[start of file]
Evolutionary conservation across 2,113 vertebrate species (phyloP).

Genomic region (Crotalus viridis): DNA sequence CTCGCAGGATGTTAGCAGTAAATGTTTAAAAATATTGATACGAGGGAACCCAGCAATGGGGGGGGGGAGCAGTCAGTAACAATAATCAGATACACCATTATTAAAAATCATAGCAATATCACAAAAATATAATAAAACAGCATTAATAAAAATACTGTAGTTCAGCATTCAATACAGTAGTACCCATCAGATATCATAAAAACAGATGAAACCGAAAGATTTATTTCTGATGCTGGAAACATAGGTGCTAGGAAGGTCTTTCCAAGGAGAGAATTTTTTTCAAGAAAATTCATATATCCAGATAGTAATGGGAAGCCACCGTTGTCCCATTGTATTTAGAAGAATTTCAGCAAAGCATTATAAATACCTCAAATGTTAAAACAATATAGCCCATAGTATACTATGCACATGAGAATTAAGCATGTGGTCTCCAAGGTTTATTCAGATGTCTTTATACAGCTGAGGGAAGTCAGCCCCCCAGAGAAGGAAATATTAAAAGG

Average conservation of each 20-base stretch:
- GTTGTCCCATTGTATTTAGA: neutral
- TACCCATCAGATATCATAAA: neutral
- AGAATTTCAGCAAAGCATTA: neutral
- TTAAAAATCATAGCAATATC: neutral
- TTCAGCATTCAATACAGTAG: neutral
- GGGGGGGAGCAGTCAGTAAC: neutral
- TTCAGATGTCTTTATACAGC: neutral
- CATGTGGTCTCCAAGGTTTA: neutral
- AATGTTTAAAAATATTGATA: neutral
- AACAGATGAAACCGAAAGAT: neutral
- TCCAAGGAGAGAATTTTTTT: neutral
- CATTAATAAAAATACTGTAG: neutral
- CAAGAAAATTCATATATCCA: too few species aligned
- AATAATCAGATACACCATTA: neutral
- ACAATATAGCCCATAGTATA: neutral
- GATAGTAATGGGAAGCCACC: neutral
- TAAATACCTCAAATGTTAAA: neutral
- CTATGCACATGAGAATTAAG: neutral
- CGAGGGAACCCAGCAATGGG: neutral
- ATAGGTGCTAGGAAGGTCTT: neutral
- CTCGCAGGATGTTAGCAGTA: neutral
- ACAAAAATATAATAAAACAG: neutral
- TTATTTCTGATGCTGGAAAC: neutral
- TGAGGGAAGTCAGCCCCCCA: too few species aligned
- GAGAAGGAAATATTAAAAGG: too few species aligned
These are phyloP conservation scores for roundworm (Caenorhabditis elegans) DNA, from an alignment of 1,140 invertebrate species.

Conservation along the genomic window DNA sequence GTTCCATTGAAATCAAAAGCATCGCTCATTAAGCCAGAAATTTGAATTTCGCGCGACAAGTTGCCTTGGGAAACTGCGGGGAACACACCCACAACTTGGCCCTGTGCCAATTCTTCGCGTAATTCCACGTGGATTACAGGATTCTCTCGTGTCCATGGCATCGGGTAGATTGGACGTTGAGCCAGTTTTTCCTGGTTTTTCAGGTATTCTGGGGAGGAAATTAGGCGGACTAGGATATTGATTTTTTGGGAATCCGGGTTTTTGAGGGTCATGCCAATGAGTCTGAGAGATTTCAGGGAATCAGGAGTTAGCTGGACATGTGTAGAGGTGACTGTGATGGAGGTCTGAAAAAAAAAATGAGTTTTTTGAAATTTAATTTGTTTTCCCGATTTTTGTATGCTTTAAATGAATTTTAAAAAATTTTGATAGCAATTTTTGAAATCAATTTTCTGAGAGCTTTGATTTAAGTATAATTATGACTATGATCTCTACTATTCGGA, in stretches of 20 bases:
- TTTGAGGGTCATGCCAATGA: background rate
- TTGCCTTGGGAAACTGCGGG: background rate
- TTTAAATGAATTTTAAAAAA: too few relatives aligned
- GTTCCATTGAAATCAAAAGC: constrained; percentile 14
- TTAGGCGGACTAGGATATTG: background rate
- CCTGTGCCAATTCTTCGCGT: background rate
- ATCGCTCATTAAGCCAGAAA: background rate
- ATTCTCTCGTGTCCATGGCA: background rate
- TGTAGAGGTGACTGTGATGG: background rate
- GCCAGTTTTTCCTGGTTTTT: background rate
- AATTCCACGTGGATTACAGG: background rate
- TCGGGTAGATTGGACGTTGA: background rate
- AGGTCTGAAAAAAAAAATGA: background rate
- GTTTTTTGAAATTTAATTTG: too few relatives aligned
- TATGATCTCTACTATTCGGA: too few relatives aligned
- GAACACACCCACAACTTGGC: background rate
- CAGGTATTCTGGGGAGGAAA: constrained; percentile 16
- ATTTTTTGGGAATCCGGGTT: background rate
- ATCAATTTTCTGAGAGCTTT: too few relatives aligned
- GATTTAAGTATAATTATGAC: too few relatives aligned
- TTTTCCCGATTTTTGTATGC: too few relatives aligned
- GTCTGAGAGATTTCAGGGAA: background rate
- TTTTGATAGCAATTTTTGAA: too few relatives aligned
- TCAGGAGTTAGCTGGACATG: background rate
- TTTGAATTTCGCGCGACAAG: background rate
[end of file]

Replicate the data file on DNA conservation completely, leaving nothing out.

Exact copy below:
Evolutionary conservation across 2,113 vertebrate species (phyloP).

Genomic region (Crotalus viridis): DNA sequence CTCGCAGGATGTTAGCAGTAAATGTTTAAAAATATTGATACGAGGGAACCCAGCAATGGGGGGGGGGAGCAGTCAGTAACAATAATCAGATACACCATTATTAAAAATCATAGCAATATCACAAAAATATAATAAAACAGCATTAATAAAAATACTGTAGTTCAGCATTCAATACAGTAGTACCCATCAGATATCATAAAAACAGATGAAACCGAAAGATTTATTTCTGATGCTGGAAACATAGGTGCTAGGAAGGTCTTTCCAAGGAGAGAATTTTTTTCAAGAAAATTCATATATCCAGATAGTAATGGGAAGCCACCGTTGTCCCATTGTATTTAGAAGAATTTCAGCAAAGCATTATAAATACCTCAAATGTTAAAACAATATAGCCCATAGTATACTATGCACATGAGAATTAAGCATGTGGTCTCCAAGGTTTATTCAGATGTCTTTATACAGCTGAGGGAAGTCAGCCCCCCAGAGAAGGAAATATTAAAAGG

Average conservation of each 20-base stretch:
- GTTGTCCCATTGTATTTAGA: neutral
- TACCCATCAGATATCATAAA: neutral
- AGAATTTCAGCAAAGCATTA: neutral
- TTAAAAATCATAGCAATATC: neutral
- TTCAGCATTCAATACAGTAG: neutral
- GGGGGGGAGCAGTCAGTAAC: neutral
- TTCAGATGTCTTTATACAGC: neutral
- CATGTGGTCTCCAAGGTTTA: neutral
- AATGTTTAAAAATATTGATA: neutral
- AACAGATGAAACCGAAAGAT: neutral
- TCCAAGGAGAGAATTTTTTT: neutral
- CATTAATAAAAATACTGTAG: neutral
- CAAGAAAATTCATATATCCA: too few species aligned
- AATAATCAGATACACCATTA: neutral
- ACAATATAGCCCATAGTATA: neutral
- GATAGTAATGGGAAGCCACC: neutral
- TAAATACCTCAAATGTTAAA: neutral
- CTATGCACATGAGAATTAAG: neutral
- CGAGGGAACCCAGCAATGGG: neutral
- ATAGGTGCTAGGAAGGTCTT: neutral
- CTCGCAGGATGTTAGCAGTA: neutral
- ACAAAAATATAATAAAACAG: neutral
- TTATTTCTGATGCTGGAAAC: neutral
- TGAGGGAAGTCAGCCCCCCA: too few species aligned
- GAGAAGGAAATATTAAAAGG: too few species aligned
These are phyloP conservation scores for roundworm (Caenorhabditis elegans) DNA, from an alignment of 1,140 invertebrate species.

Conservation along the genomic window DNA sequence GTTCCATTGAAATCAAAAGCATCGCTCATTAAGCCAGAAATTTGAATTTCGCGCGACAAGTTGCCTTGGGAAACTGCGGGGAACACACCCACAACTTGGCCCTGTGCCAATTCTTCGCGTAATTCCACGTGGATTACAGGATTCTCTCGTGTCCATGGCATCGGGTAGATTGGACGTTGAGCCAGTTTTTCCTGGTTTTTCAGGTATTCTGGGGAGGAAATTAGGCGGACTAGGATATTGATTTTTTGGGAATCCGGGTTTTTGAGGGTCATGCCAATGAGTCTGAGAGATTTCAGGGAATCAGGAGTTAGCTGGACATGTGTAGAGGTGACTGTGATGGAGGTCTGAAAAAAAAAATGAGTTTTTTGAAATTTAATTTGTTTTCCCGATTTTTGTATGCTTTAAATGAATTTTAAAAAATTTTGATAGCAATTTTTGAAATCAATTTTCTGAGAGCTTTGATTTAAGTATAATTATGACTATGATCTCTACTATTCGGA, in stretches of 20 bases:
- TTTGAGGGTCATGCCAATGA: background rate
- TTGCCTTGGGAAACTGCGGG: background rate
- TTTAAATGAATTTTAAAAAA: too few relatives aligned
- GTTCCATTGAAATCAAAAGC: constrained; percentile 14
- TTAGGCGGACTAGGATATTG: background rate
- CCTGTGCCAATTCTTCGCGT: background rate
- ATCGCTCATTAAGCCAGAAA: background rate
- ATTCTCTCGTGTCCATGGCA: background rate
- TGTAGAGGTGACTGTGATGG: background rate
- GCCAGTTTTTCCTGGTTTTT: background rate
- AATTCCACGTGGATTACAGG: background rate
- TCGGGTAGATTGGACGTTGA: background rate
- AGGTCTGAAAAAAAAAATGA: background rate
- GTTTTTTGAAATTTAATTTG: too few relatives aligned
- TATGATCTCTACTATTCGGA: too few relatives aligned
- GAACACACCCACAACTTGGC: background rate
- CAGGTATTCTGGGGAGGAAA: constrained; percentile 16
- ATTTTTTGGGAATCCGGGTT: background rate
- ATCAATTTTCTGAGAGCTTT: too few relatives aligned
- GATTTAAGTATAATTATGAC: too few relatives aligned
- TTTTCCCGATTTTTGTATGC: too few relatives aligned
- GTCTGAGAGATTTCAGGGAA: background rate
- TTTTGATAGCAATTTTTGAA: too few relatives aligned
- TCAGGAGTTAGCTGGACATG: background rate
- TTTGAATTTCGCGCGACAAG: background rate